Cupertino widgets

Example Cupertino widgets.

All widgets and their respective renderers are integrated with the app and the app does not have to rely on the platform itself. This fixes various compatibility issues – there is no need for any additional libraries installed in the system.

Android Material component widgets

Examples of Android Material component widgets.

Growing community and resources

There are a plethora of open-source packages (for example, to open images, share media, etc.) for Flutter that help developers create apps much faster and with ease. This library, supporting both Android and iOS, is growing exponentially with the help of the ever-growing developer community.

There is a vast trove of open packages making development with Flutter even easier and faster. With a growing community around the framework, it is basically future-proof.

Simpler UI design

Being Google’s brainchild, Flutter makes it easy to create native-like user interfaces for cross-platform app development.

Assigning the proper theme for a user’s platform is as easy as using a ternary if statement to check which platform the user is running on. Then, your UI makes instantaneous decisions about which UI components to launch.

Truly cross-platform

In December 2018, Google announced a version of its toolkit that would allow developers to build web apps in Flutter. Hummingbird (aka Flutter for Web) is a code-compatible implementation of Flutter rendered using standards-based web technologies: HTML, CSS and JavaScript. As of Flutter version 1.9, web support is available as a tech preview.

With Flutter for Web, you can use all the features of Flutter, and you don’t need a browser plug-in for any of it.

Frontend and backend

Unlike in Android coding, where there are separate files for frontend (Views), which are referenced by backend (Java), flutter uses a single language (Dart), which does both the job and uses a reactive framework.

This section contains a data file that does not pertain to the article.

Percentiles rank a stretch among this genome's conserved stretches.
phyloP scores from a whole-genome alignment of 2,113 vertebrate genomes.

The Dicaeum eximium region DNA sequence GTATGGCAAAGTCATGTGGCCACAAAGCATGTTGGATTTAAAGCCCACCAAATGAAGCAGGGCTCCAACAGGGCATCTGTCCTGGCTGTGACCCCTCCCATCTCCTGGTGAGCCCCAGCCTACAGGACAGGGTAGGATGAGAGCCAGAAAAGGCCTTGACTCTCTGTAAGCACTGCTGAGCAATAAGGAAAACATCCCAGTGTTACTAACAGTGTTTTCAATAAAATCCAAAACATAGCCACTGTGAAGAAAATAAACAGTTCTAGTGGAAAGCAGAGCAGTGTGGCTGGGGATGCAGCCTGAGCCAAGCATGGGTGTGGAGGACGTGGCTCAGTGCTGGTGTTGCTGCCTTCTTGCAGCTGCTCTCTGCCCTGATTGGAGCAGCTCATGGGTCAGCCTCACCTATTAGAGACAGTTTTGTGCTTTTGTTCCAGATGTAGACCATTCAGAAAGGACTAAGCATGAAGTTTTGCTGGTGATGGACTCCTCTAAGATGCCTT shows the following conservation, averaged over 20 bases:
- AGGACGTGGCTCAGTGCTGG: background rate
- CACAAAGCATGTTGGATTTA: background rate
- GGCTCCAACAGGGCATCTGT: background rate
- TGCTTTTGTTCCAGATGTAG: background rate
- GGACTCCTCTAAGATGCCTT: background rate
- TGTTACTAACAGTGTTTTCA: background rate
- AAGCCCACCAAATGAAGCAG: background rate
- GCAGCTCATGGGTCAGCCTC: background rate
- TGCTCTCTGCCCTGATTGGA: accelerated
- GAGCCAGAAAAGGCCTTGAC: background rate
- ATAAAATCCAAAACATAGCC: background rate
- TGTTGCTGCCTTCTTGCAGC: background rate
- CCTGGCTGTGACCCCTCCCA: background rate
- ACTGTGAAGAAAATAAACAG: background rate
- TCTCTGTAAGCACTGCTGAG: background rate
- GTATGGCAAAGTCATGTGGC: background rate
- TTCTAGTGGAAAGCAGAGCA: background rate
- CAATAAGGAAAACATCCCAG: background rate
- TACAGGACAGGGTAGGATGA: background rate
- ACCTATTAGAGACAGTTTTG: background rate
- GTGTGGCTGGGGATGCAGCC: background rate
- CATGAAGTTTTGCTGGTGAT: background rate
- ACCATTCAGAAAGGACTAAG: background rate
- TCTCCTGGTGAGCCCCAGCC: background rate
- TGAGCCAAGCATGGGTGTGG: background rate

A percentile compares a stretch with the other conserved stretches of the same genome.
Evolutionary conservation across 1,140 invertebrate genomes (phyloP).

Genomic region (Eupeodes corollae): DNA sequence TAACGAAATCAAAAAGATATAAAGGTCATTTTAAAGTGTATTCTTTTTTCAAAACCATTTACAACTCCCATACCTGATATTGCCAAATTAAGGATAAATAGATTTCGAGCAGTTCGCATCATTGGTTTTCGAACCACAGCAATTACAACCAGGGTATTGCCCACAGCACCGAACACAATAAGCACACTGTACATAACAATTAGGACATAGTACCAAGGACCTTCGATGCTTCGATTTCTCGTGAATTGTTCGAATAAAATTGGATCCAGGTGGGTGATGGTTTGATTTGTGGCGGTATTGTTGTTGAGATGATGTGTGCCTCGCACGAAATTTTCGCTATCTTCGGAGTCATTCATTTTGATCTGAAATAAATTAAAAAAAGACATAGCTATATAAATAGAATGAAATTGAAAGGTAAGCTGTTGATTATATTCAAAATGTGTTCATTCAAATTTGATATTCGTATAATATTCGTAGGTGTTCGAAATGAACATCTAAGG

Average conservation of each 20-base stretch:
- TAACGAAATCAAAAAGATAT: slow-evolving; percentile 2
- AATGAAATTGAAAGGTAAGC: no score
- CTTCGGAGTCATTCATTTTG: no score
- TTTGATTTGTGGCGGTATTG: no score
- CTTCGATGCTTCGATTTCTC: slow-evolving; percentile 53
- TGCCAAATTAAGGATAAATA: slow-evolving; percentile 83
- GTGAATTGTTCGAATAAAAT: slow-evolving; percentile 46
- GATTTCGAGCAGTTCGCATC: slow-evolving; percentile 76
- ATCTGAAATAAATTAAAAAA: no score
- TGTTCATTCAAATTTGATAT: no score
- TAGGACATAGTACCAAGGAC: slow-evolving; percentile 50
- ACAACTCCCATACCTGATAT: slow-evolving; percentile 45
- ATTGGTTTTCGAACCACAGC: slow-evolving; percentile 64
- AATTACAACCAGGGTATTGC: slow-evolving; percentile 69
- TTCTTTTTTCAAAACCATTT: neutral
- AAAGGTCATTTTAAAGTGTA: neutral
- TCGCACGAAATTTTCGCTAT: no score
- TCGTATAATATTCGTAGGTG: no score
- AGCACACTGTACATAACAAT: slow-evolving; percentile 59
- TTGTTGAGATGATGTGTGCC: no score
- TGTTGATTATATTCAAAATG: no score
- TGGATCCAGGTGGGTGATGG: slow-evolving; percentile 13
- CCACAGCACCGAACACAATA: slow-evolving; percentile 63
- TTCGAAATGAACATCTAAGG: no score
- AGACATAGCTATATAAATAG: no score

Dart has been built on a lot of the most popular features of other languages without losing the familiarity of Java or similar languages. Dart was built with the developer’s ease in mind and thus makes a lot of common tasks much more easily.

[Updated 29 December 2019] What’s new in Flutter 1.12

recent update introduces a few changes to Flutter – among the main highlights of the release web support is now in beta and assistance for macOS desktop switched from a technical preview to alpha. This means that Flutter projects running on macOS can now take advantage of ‘Flutter Create’.

There are also many new improvements in the desktop app support: menu dropdown keyboard navigation, visual density assistance, radio buttons, checkboxes, and much more.

For now, Linux and Windows support are still in the tech preview stage.

Flutter is here to stay

It is currently all the rage as more and more companies are experimenting with it to develop their mobile applications.

Flutter has its limitations and growing pains, but the benefits it offers are undeniable for specific use cases. The possibility to cut development times and release the app on all available platforms simultaneously is a tantalizing prospect for many agencies.

Programmers themselves appreciate the benefits behind Flutter, as it makes the coding faster and more efficient, and the resulting product is great-looking and consistent with the design language the platform.


Vibriti app developed by Better Software Group

We are strong advocates of Flutter ourselves, and our recent work was a Flutter-based mobile app with a web-based backend, allowing celebrities to send personalized video messages to platform users on request. The app was very positively reviewed by our client, who gave it a 5.0 review on Clutch.


Want to learn more? Head over to Google Play Store, install the Flutter Gallery app and play around with it to get a fuller taste of it. Also, visit for more information about the framework.